I found it worked best in the anywhere cage. Here, it's possible to get away with one strap around the bag and one at the base (as is supplied by Altura). You can access contents without removing the bag and will always know which side you need to get into thanks to the bag's semi-translucency. Some might argue that seeing your kit doesn't look as slick as a solid coloured bag, but it's undeniably handy when it comes to fishing out a specific item.
I've also made use of the bag as a seat pack in its own right. While its shape doesn't make it a perfect option, don't dismiss it. Its lightweight, pliable nature means it can fold down and fit into a back pocket, and I've made use of this on several occasions – ridden to collect things, pulled it out on arrival and stuffed it full for the ride home. It's a nice alternative to a rack bag or rucksack.
The reverse of this is also useful – fill it with supplies for the day and off you go. As it empties, you simply roll it down even more, with the option of taking it off completely if it's fully emptied.
It can fit directly on the handlebar too – with an extra shorter Velcro strap...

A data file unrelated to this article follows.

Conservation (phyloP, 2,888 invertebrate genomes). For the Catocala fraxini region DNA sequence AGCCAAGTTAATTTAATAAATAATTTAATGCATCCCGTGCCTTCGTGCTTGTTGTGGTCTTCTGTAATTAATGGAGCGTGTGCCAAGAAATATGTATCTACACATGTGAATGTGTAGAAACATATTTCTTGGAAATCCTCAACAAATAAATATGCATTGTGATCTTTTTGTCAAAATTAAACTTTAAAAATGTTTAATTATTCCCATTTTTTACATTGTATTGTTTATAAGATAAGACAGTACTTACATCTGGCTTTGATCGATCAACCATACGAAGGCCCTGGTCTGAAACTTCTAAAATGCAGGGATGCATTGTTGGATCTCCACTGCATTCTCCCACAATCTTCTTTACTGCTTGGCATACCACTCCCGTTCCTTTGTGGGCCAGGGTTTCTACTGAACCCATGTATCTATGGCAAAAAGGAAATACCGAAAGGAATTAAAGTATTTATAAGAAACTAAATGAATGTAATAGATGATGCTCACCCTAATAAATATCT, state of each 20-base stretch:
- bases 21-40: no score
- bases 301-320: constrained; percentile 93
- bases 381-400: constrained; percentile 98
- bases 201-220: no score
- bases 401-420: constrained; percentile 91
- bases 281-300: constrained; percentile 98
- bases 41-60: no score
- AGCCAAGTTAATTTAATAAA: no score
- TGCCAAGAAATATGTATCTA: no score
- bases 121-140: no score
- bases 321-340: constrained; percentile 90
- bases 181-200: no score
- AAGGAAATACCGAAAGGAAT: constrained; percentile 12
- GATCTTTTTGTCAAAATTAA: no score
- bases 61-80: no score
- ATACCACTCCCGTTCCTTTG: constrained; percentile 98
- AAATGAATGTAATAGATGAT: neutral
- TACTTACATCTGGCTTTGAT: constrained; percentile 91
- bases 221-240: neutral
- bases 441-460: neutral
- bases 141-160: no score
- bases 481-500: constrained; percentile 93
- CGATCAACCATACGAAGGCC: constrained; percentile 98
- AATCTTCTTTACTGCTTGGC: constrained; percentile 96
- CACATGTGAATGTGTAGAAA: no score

I've had the bag bungeed to the top of panniers while touring, holding spare waterproofs, gloves and snacks. Since it's foldable/packable itself, you can stuff it anywhere (bar bag, back pocket) if you happen to empty it and don't want to open up panniers to stow it away. If you dabble in both traditional bike touring and bikepacking, the Drybag will seem even more versatile to you.
It can also be used inside panniers, of course. I always group my kit into dry bags when touring, and the translucent feature is certainly a big winner if you are using it in this manner.
I've also used it as a wet kit bag at the ends of rides. It can get wet and muddy inside if I've been out on the trails, but it wipes clean with a damp cloth really easily.
Value-wise, the drybag isn't the cheapest. It's got a lot going in its favour – inbuilt loop holes, packability, light weight without loss of robustness, translucency – but not everyone will want all of these features, and cheaper alternatives will likely offer one or two of your preferred features.
Ortlieb offers a basic 5L sack with a base loop that looks pretty sturdy for £15.50.
And if you're happy to size down a little and forgo translucency you can get a sturdy Podsac and cage for £24.99.
It is a tenner cheaper than the Apidura option I mentioned earlier, though.